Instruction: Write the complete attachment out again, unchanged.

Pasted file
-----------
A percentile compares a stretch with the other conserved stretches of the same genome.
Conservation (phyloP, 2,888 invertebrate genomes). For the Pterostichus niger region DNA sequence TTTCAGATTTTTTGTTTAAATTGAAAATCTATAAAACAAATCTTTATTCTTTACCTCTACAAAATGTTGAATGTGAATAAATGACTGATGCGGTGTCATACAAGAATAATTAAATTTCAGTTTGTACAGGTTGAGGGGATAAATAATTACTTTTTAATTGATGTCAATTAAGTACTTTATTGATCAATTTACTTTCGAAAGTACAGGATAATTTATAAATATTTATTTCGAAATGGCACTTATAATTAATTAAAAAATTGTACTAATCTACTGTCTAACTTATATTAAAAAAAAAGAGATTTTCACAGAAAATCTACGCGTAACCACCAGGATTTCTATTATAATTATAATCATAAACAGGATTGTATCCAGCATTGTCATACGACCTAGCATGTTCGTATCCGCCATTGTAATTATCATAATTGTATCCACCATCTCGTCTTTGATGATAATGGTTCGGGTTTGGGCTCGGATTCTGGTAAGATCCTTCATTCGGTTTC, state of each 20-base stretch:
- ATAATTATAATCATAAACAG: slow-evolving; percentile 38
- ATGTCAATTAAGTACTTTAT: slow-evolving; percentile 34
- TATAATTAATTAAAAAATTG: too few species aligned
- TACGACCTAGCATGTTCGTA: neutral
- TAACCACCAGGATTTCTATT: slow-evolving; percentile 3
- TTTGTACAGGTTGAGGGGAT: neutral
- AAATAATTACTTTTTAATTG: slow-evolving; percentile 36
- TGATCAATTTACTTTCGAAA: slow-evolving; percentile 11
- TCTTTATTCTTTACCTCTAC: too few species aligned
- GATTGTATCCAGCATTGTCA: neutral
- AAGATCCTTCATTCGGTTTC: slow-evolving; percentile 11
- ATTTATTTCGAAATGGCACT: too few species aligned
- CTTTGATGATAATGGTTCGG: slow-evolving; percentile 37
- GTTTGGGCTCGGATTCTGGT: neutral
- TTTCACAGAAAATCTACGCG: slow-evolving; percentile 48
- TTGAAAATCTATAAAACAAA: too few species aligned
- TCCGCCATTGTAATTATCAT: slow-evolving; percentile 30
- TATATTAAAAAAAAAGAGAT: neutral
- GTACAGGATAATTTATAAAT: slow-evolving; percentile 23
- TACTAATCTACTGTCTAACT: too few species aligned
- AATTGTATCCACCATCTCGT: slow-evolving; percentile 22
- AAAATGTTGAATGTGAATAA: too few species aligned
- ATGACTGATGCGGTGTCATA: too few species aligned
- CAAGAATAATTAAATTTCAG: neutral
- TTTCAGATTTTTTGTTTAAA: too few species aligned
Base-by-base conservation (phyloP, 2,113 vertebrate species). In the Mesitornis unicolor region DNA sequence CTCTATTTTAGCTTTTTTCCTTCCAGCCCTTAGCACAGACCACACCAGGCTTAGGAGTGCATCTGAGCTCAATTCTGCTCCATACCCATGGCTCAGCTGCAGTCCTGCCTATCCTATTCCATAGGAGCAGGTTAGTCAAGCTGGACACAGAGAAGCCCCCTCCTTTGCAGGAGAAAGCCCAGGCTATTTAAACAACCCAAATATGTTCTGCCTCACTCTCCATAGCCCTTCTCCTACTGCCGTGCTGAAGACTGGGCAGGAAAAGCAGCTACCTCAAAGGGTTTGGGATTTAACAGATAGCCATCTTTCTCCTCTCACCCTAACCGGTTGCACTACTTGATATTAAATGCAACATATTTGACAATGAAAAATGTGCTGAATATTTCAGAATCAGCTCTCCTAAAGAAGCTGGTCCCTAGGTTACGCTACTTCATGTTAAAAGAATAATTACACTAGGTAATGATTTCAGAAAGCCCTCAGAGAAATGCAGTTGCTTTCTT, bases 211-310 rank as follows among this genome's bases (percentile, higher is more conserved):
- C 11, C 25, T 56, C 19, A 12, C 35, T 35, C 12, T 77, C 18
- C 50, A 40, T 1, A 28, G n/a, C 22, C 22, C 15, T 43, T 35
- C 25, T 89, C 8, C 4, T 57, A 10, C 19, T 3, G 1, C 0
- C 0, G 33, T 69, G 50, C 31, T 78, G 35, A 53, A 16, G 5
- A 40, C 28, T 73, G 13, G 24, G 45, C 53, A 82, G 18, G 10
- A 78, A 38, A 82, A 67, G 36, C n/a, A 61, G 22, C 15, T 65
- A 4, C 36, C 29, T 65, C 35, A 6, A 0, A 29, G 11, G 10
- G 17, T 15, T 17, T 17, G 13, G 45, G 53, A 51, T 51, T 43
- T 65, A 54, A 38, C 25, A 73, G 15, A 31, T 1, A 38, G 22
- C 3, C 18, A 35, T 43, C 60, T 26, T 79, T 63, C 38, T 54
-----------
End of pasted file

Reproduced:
A percentile compares a stretch with the other conserved stretches of the same genome.
Conservation (phyloP, 2,888 invertebrate genomes). For the Pterostichus niger region DNA sequence TTTCAGATTTTTTGTTTAAATTGAAAATCTATAAAACAAATCTTTATTCTTTACCTCTACAAAATGTTGAATGTGAATAAATGACTGATGCGGTGTCATACAAGAATAATTAAATTTCAGTTTGTACAGGTTGAGGGGATAAATAATTACTTTTTAATTGATGTCAATTAAGTACTTTATTGATCAATTTACTTTCGAAAGTACAGGATAATTTATAAATATTTATTTCGAAATGGCACTTATAATTAATTAAAAAATTGTACTAATCTACTGTCTAACTTATATTAAAAAAAAAGAGATTTTCACAGAAAATCTACGCGTAACCACCAGGATTTCTATTATAATTATAATCATAAACAGGATTGTATCCAGCATTGTCATACGACCTAGCATGTTCGTATCCGCCATTGTAATTATCATAATTGTATCCACCATCTCGTCTTTGATGATAATGGTTCGGGTTTGGGCTCGGATTCTGGTAAGATCCTTCATTCGGTTTC, state of each 20-base stretch:
- ATAATTATAATCATAAACAG: slow-evolving; percentile 38
- ATGTCAATTAAGTACTTTAT: slow-evolving; percentile 34
- TATAATTAATTAAAAAATTG: too few species aligned
- TACGACCTAGCATGTTCGTA: neutral
- TAACCACCAGGATTTCTATT: slow-evolving; percentile 3
- TTTGTACAGGTTGAGGGGAT: neutral
- AAATAATTACTTTTTAATTG: slow-evolving; percentile 36
- TGATCAATTTACTTTCGAAA: slow-evolving; percentile 11
- TCTTTATTCTTTACCTCTAC: too few species aligned
- GATTGTATCCAGCATTGTCA: neutral
- AAGATCCTTCATTCGGTTTC: slow-evolving; percentile 11
- ATTTATTTCGAAATGGCACT: too few species aligned
- CTTTGATGATAATGGTTCGG: slow-evolving; percentile 37
- GTTTGGGCTCGGATTCTGGT: neutral
- TTTCACAGAAAATCTACGCG: slow-evolving; percentile 48
- TTGAAAATCTATAAAACAAA: too few species aligned
- TCCGCCATTGTAATTATCAT: slow-evolving; percentile 30
- TATATTAAAAAAAAAGAGAT: neutral
- GTACAGGATAATTTATAAAT: slow-evolving; percentile 23
- TACTAATCTACTGTCTAACT: too few species aligned
- AATTGTATCCACCATCTCGT: slow-evolving; percentile 22
- AAAATGTTGAATGTGAATAA: too few species aligned
- ATGACTGATGCGGTGTCATA: too few species aligned
- CAAGAATAATTAAATTTCAG: neutral
- TTTCAGATTTTTTGTTTAAA: too few species aligned
Base-by-base conservation (phyloP, 2,113 vertebrate species). In the Mesitornis unicolor region DNA sequence CTCTATTTTAGCTTTTTTCCTTCCAGCCCTTAGCACAGACCACACCAGGCTTAGGAGTGCATCTGAGCTCAATTCTGCTCCATACCCATGGCTCAGCTGCAGTCCTGCCTATCCTATTCCATAGGAGCAGGTTAGTCAAGCTGGACACAGAGAAGCCCCCTCCTTTGCAGGAGAAAGCCCAGGCTATTTAAACAACCCAAATATGTTCTGCCTCACTCTCCATAGCCCTTCTCCTACTGCCGTGCTGAAGACTGGGCAGGAAAAGCAGCTACCTCAAAGGGTTTGGGATTTAACAGATAGCCATCTTTCTCCTCTCACCCTAACCGGTTGCACTACTTGATATTAAATGCAACATATTTGACAATGAAAAATGTGCTGAATATTTCAGAATCAGCTCTCCTAAAGAAGCTGGTCCCTAGGTTACGCTACTTCATGTTAAAAGAATAATTACACTAGGTAATGATTTCAGAAAGCCCTCAGAGAAATGCAGTTGCTTTCTT, bases 211-310 rank as follows among this genome's bases (percentile, higher is more conserved):
- C 11, C 25, T 56, C 19, A 12, C 35, T 35, C 12, T 77, C 18
- C 50, A 40, T 1, A 28, G n/a, C 22, C 22, C 15, T 43, T 35
- C 25, T 89, C 8, C 4, T 57, A 10, C 19, T 3, G 1, C 0
- C 0, G 33, T 69, G 50, C 31, T 78, G 35, A 53, A 16, G 5
- A 40, C 28, T 73, G 13, G 24, G 45, C 53, A 82, G 18, G 10
- A 78, A 38, A 82, A 67, G 36, C n/a, A 61, G 22, C 15, T 65
- A 4, C 36, C 29, T 65, C 35, A 6, A 0, A 29, G 11, G 10
- G 17, T 15, T 17, T 17, G 13, G 45, G 53, A 51, T 51, T 43
- T 65, A 54, A 38, C 25, A 73, G 15, A 31, T 1, A 38, G 22
- C 3, C 18, A 35, T 43, C 60, T 26, T 79, T 63, C 38, T 54